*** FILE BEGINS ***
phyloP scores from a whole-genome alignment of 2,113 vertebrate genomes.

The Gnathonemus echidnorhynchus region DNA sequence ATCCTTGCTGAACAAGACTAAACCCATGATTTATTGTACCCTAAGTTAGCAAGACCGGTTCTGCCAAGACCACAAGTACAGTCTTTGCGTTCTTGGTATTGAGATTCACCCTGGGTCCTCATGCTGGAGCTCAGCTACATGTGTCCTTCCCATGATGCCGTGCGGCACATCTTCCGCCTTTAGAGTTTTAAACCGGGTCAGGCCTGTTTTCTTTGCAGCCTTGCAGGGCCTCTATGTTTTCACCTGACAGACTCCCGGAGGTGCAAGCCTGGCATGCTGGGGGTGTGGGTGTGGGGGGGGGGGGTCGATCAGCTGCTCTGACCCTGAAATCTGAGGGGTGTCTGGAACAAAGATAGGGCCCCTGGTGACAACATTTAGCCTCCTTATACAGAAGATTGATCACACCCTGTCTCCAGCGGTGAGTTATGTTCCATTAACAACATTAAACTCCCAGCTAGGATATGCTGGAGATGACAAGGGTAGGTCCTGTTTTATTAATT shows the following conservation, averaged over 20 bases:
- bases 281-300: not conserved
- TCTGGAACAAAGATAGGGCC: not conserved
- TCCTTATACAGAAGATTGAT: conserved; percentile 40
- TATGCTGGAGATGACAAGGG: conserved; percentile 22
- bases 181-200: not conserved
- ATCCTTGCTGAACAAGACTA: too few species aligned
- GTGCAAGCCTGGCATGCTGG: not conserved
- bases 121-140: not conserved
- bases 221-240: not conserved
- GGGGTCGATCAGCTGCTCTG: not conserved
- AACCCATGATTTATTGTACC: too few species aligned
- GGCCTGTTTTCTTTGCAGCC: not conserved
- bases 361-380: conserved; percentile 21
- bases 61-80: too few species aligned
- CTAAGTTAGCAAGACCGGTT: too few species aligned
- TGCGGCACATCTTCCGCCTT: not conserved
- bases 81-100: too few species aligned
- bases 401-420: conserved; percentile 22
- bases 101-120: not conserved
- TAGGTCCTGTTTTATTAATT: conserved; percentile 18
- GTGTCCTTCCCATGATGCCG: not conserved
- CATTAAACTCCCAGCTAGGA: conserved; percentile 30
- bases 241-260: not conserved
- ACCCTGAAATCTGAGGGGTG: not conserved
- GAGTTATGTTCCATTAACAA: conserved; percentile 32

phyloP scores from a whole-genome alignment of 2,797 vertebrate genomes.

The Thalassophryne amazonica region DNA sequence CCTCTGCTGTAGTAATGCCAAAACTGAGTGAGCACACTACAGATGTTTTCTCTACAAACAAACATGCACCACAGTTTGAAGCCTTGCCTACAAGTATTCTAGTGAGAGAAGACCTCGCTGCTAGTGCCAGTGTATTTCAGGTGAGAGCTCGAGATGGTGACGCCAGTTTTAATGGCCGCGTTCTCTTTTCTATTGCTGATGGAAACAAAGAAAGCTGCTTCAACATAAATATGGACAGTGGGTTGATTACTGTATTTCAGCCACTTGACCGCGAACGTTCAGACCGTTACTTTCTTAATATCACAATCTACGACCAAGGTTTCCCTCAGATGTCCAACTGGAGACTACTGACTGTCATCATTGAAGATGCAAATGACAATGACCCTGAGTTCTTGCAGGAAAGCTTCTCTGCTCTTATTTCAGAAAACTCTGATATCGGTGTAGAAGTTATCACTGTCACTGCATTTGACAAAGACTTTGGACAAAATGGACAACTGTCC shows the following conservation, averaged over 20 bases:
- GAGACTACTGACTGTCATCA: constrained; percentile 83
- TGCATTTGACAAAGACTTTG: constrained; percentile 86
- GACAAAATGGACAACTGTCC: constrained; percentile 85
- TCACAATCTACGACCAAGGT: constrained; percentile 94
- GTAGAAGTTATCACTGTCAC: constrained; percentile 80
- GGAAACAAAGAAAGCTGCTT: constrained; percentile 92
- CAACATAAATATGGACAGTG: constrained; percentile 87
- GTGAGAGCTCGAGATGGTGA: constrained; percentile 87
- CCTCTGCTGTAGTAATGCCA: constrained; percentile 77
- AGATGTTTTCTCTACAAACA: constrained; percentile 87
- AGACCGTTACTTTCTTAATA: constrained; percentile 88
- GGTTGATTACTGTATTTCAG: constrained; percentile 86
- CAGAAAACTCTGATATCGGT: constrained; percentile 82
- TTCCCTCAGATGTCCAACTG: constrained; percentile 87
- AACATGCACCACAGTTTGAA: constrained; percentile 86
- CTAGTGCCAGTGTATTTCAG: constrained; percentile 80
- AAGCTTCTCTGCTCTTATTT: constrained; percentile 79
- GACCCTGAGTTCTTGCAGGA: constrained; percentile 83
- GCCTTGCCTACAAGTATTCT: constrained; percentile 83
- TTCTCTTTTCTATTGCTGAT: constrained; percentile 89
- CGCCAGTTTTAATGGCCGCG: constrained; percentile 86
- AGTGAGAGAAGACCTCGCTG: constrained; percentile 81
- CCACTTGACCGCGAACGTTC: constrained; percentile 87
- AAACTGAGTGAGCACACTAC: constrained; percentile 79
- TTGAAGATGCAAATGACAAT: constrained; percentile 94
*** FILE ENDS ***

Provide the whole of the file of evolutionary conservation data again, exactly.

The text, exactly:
phyloP scores from a whole-genome alignment of 2,113 vertebrate genomes.

The Gnathonemus echidnorhynchus region DNA sequence ATCCTTGCTGAACAAGACTAAACCCATGATTTATTGTACCCTAAGTTAGCAAGACCGGTTCTGCCAAGACCACAAGTACAGTCTTTGCGTTCTTGGTATTGAGATTCACCCTGGGTCCTCATGCTGGAGCTCAGCTACATGTGTCCTTCCCATGATGCCGTGCGGCACATCTTCCGCCTTTAGAGTTTTAAACCGGGTCAGGCCTGTTTTCTTTGCAGCCTTGCAGGGCCTCTATGTTTTCACCTGACAGACTCCCGGAGGTGCAAGCCTGGCATGCTGGGGGTGTGGGTGTGGGGGGGGGGGGTCGATCAGCTGCTCTGACCCTGAAATCTGAGGGGTGTCTGGAACAAAGATAGGGCCCCTGGTGACAACATTTAGCCTCCTTATACAGAAGATTGATCACACCCTGTCTCCAGCGGTGAGTTATGTTCCATTAACAACATTAAACTCCCAGCTAGGATATGCTGGAGATGACAAGGGTAGGTCCTGTTTTATTAATT shows the following conservation, averaged over 20 bases:
- bases 281-300: not conserved
- TCTGGAACAAAGATAGGGCC: not conserved
- TCCTTATACAGAAGATTGAT: conserved; percentile 40
- TATGCTGGAGATGACAAGGG: conserved; percentile 22
- bases 181-200: not conserved
- ATCCTTGCTGAACAAGACTA: too few species aligned
- GTGCAAGCCTGGCATGCTGG: not conserved
- bases 121-140: not conserved
- bases 221-240: not conserved
- GGGGTCGATCAGCTGCTCTG: not conserved
- AACCCATGATTTATTGTACC: too few species aligned
- GGCCTGTTTTCTTTGCAGCC: not conserved
- bases 361-380: conserved; percentile 21
- bases 61-80: too few species aligned
- CTAAGTTAGCAAGACCGGTT: too few species aligned
- TGCGGCACATCTTCCGCCTT: not conserved
- bases 81-100: too few species aligned
- bases 401-420: conserved; percentile 22
- bases 101-120: not conserved
- TAGGTCCTGTTTTATTAATT: conserved; percentile 18
- GTGTCCTTCCCATGATGCCG: not conserved
- CATTAAACTCCCAGCTAGGA: conserved; percentile 30
- bases 241-260: not conserved
- ACCCTGAAATCTGAGGGGTG: not conserved
- GAGTTATGTTCCATTAACAA: conserved; percentile 32

phyloP scores from a whole-genome alignment of 2,797 vertebrate genomes.

The Thalassophryne amazonica region DNA sequence CCTCTGCTGTAGTAATGCCAAAACTGAGTGAGCACACTACAGATGTTTTCTCTACAAACAAACATGCACCACAGTTTGAAGCCTTGCCTACAAGTATTCTAGTGAGAGAAGACCTCGCTGCTAGTGCCAGTGTATTTCAGGTGAGAGCTCGAGATGGTGACGCCAGTTTTAATGGCCGCGTTCTCTTTTCTATTGCTGATGGAAACAAAGAAAGCTGCTTCAACATAAATATGGACAGTGGGTTGATTACTGTATTTCAGCCACTTGACCGCGAACGTTCAGACCGTTACTTTCTTAATATCACAATCTACGACCAAGGTTTCCCTCAGATGTCCAACTGGAGACTACTGACTGTCATCATTGAAGATGCAAATGACAATGACCCTGAGTTCTTGCAGGAAAGCTTCTCTGCTCTTATTTCAGAAAACTCTGATATCGGTGTAGAAGTTATCACTGTCACTGCATTTGACAAAGACTTTGGACAAAATGGACAACTGTCC shows the following conservation, averaged over 20 bases:
- GAGACTACTGACTGTCATCA: constrained; percentile 83
- TGCATTTGACAAAGACTTTG: constrained; percentile 86
- GACAAAATGGACAACTGTCC: constrained; percentile 85
- TCACAATCTACGACCAAGGT: constrained; percentile 94
- GTAGAAGTTATCACTGTCAC: constrained; percentile 80
- GGAAACAAAGAAAGCTGCTT: constrained; percentile 92
- CAACATAAATATGGACAGTG: constrained; percentile 87
- GTGAGAGCTCGAGATGGTGA: constrained; percentile 87
- CCTCTGCTGTAGTAATGCCA: constrained; percentile 77
- AGATGTTTTCTCTACAAACA: constrained; percentile 87
- AGACCGTTACTTTCTTAATA: constrained; percentile 88
- GGTTGATTACTGTATTTCAG: constrained; percentile 86
- CAGAAAACTCTGATATCGGT: constrained; percentile 82
- TTCCCTCAGATGTCCAACTG: constrained; percentile 87
- AACATGCACCACAGTTTGAA: constrained; percentile 86
- CTAGTGCCAGTGTATTTCAG: constrained; percentile 80
- AAGCTTCTCTGCTCTTATTT: constrained; percentile 79
- GACCCTGAGTTCTTGCAGGA: constrained; percentile 83
- GCCTTGCCTACAAGTATTCT: constrained; percentile 83
- TTCTCTTTTCTATTGCTGAT: constrained; percentile 89
- CGCCAGTTTTAATGGCCGCG: constrained; percentile 86
- AGTGAGAGAAGACCTCGCTG: constrained; percentile 81
- CCACTTGACCGCGAACGTTC: constrained; percentile 87
- AAACTGAGTGAGCACACTAC: constrained; percentile 79
- TTGAAGATGCAAATGACAAT: constrained; percentile 94